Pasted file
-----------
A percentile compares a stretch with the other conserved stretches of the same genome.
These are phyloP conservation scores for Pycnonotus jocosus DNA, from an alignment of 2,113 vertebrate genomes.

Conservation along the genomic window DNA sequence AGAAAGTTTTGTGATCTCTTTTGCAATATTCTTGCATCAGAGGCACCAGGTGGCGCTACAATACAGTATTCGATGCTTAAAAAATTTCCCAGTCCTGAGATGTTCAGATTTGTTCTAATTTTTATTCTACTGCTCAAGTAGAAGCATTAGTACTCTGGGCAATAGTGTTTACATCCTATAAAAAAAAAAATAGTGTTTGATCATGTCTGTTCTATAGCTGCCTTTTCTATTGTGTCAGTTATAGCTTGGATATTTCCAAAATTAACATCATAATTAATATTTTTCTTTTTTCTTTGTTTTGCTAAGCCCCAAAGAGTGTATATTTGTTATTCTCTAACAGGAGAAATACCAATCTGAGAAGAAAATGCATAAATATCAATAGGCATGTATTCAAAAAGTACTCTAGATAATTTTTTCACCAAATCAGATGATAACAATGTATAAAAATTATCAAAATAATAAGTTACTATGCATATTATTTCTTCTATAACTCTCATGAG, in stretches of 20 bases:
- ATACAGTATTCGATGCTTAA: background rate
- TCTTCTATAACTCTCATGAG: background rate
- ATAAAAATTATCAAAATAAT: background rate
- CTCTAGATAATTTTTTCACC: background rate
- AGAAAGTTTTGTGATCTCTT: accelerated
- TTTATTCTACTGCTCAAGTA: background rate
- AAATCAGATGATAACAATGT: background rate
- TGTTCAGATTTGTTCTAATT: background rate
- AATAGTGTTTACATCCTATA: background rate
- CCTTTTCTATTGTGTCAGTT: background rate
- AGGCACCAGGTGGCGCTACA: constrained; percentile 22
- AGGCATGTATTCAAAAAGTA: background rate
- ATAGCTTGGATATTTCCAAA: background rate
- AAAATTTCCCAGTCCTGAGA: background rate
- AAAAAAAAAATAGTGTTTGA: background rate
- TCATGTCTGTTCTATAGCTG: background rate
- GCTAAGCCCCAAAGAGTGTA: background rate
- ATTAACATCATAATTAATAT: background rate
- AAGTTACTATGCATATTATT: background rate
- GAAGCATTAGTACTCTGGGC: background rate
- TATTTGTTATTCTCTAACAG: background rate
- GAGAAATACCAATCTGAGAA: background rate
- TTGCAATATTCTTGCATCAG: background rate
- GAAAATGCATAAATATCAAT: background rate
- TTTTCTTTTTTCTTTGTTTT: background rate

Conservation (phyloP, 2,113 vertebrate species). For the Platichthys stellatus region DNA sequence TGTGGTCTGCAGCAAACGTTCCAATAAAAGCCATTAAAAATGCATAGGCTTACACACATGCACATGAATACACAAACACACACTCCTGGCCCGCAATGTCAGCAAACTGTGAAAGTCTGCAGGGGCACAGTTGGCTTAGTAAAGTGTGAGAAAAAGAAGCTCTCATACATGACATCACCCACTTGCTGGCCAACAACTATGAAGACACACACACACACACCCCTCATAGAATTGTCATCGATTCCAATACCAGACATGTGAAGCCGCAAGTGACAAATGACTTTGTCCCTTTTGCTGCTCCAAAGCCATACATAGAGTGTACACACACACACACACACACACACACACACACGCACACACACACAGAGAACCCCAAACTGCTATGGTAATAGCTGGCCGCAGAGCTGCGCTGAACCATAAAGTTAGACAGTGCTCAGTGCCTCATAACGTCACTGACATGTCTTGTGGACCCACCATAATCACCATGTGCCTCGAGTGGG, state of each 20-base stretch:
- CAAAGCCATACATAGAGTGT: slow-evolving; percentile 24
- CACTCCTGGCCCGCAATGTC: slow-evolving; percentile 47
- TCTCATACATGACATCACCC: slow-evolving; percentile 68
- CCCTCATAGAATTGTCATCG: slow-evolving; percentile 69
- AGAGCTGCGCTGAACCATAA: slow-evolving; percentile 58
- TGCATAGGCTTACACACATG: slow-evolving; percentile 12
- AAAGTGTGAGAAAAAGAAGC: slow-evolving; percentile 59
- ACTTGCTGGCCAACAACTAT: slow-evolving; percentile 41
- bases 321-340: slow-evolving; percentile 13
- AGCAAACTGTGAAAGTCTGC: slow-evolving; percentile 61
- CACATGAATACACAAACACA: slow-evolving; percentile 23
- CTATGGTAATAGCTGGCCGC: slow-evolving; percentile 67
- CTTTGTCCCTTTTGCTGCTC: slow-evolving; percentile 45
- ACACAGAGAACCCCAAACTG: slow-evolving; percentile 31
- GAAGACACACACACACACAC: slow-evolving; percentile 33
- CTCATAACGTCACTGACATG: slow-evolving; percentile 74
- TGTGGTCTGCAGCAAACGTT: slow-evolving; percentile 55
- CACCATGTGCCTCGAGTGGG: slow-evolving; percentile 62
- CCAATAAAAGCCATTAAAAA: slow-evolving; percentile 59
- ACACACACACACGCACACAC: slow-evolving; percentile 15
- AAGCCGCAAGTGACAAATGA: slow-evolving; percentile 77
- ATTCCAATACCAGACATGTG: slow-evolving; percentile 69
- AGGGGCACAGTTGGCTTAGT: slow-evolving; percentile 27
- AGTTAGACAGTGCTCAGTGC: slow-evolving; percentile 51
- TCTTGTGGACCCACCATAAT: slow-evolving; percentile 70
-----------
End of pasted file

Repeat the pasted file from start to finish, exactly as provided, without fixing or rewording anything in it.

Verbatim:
A percentile compares a stretch with the other conserved stretches of the same genome.
These are phyloP conservation scores for Pycnonotus jocosus DNA, from an alignment of 2,113 vertebrate genomes.

Conservation along the genomic window DNA sequence AGAAAGTTTTGTGATCTCTTTTGCAATATTCTTGCATCAGAGGCACCAGGTGGCGCTACAATACAGTATTCGATGCTTAAAAAATTTCCCAGTCCTGAGATGTTCAGATTTGTTCTAATTTTTATTCTACTGCTCAAGTAGAAGCATTAGTACTCTGGGCAATAGTGTTTACATCCTATAAAAAAAAAAATAGTGTTTGATCATGTCTGTTCTATAGCTGCCTTTTCTATTGTGTCAGTTATAGCTTGGATATTTCCAAAATTAACATCATAATTAATATTTTTCTTTTTTCTTTGTTTTGCTAAGCCCCAAAGAGTGTATATTTGTTATTCTCTAACAGGAGAAATACCAATCTGAGAAGAAAATGCATAAATATCAATAGGCATGTATTCAAAAAGTACTCTAGATAATTTTTTCACCAAATCAGATGATAACAATGTATAAAAATTATCAAAATAATAAGTTACTATGCATATTATTTCTTCTATAACTCTCATGAG, in stretches of 20 bases:
- ATACAGTATTCGATGCTTAA: background rate
- TCTTCTATAACTCTCATGAG: background rate
- ATAAAAATTATCAAAATAAT: background rate
- CTCTAGATAATTTTTTCACC: background rate
- AGAAAGTTTTGTGATCTCTT: accelerated
- TTTATTCTACTGCTCAAGTA: background rate
- AAATCAGATGATAACAATGT: background rate
- TGTTCAGATTTGTTCTAATT: background rate
- AATAGTGTTTACATCCTATA: background rate
- CCTTTTCTATTGTGTCAGTT: background rate
- AGGCACCAGGTGGCGCTACA: constrained; percentile 22
- AGGCATGTATTCAAAAAGTA: background rate
- ATAGCTTGGATATTTCCAAA: background rate
- AAAATTTCCCAGTCCTGAGA: background rate
- AAAAAAAAAATAGTGTTTGA: background rate
- TCATGTCTGTTCTATAGCTG: background rate
- GCTAAGCCCCAAAGAGTGTA: background rate
- ATTAACATCATAATTAATAT: background rate
- AAGTTACTATGCATATTATT: background rate
- GAAGCATTAGTACTCTGGGC: background rate
- TATTTGTTATTCTCTAACAG: background rate
- GAGAAATACCAATCTGAGAA: background rate
- TTGCAATATTCTTGCATCAG: background rate
- GAAAATGCATAAATATCAAT: background rate
- TTTTCTTTTTTCTTTGTTTT: background rate

Conservation (phyloP, 2,113 vertebrate species). For the Platichthys stellatus region DNA sequence TGTGGTCTGCAGCAAACGTTCCAATAAAAGCCATTAAAAATGCATAGGCTTACACACATGCACATGAATACACAAACACACACTCCTGGCCCGCAATGTCAGCAAACTGTGAAAGTCTGCAGGGGCACAGTTGGCTTAGTAAAGTGTGAGAAAAAGAAGCTCTCATACATGACATCACCCACTTGCTGGCCAACAACTATGAAGACACACACACACACACCCCTCATAGAATTGTCATCGATTCCAATACCAGACATGTGAAGCCGCAAGTGACAAATGACTTTGTCCCTTTTGCTGCTCCAAAGCCATACATAGAGTGTACACACACACACACACACACACACACACACACGCACACACACACAGAGAACCCCAAACTGCTATGGTAATAGCTGGCCGCAGAGCTGCGCTGAACCATAAAGTTAGACAGTGCTCAGTGCCTCATAACGTCACTGACATGTCTTGTGGACCCACCATAATCACCATGTGCCTCGAGTGGG, state of each 20-base stretch:
- CAAAGCCATACATAGAGTGT: slow-evolving; percentile 24
- CACTCCTGGCCCGCAATGTC: slow-evolving; percentile 47
- TCTCATACATGACATCACCC: slow-evolving; percentile 68
- CCCTCATAGAATTGTCATCG: slow-evolving; percentile 69
- AGAGCTGCGCTGAACCATAA: slow-evolving; percentile 58
- TGCATAGGCTTACACACATG: slow-evolving; percentile 12
- AAAGTGTGAGAAAAAGAAGC: slow-evolving; percentile 59
- ACTTGCTGGCCAACAACTAT: slow-evolving; percentile 41
- bases 321-340: slow-evolving; percentile 13
- AGCAAACTGTGAAAGTCTGC: slow-evolving; percentile 61
- CACATGAATACACAAACACA: slow-evolving; percentile 23
- CTATGGTAATAGCTGGCCGC: slow-evolving; percentile 67
- CTTTGTCCCTTTTGCTGCTC: slow-evolving; percentile 45
- ACACAGAGAACCCCAAACTG: slow-evolving; percentile 31
- GAAGACACACACACACACAC: slow-evolving; percentile 33
- CTCATAACGTCACTGACATG: slow-evolving; percentile 74
- TGTGGTCTGCAGCAAACGTT: slow-evolving; percentile 55
- CACCATGTGCCTCGAGTGGG: slow-evolving; percentile 62
- CCAATAAAAGCCATTAAAAA: slow-evolving; percentile 59
- ACACACACACACGCACACAC: slow-evolving; percentile 15
- AAGCCGCAAGTGACAAATGA: slow-evolving; percentile 77
- ATTCCAATACCAGACATGTG: slow-evolving; percentile 69
- AGGGGCACAGTTGGCTTAGT: slow-evolving; percentile 27
- AGTTAGACAGTGCTCAGTGC: slow-evolving; percentile 51
- TCTTGTGGACCCACCATAAT: slow-evolving; percentile 70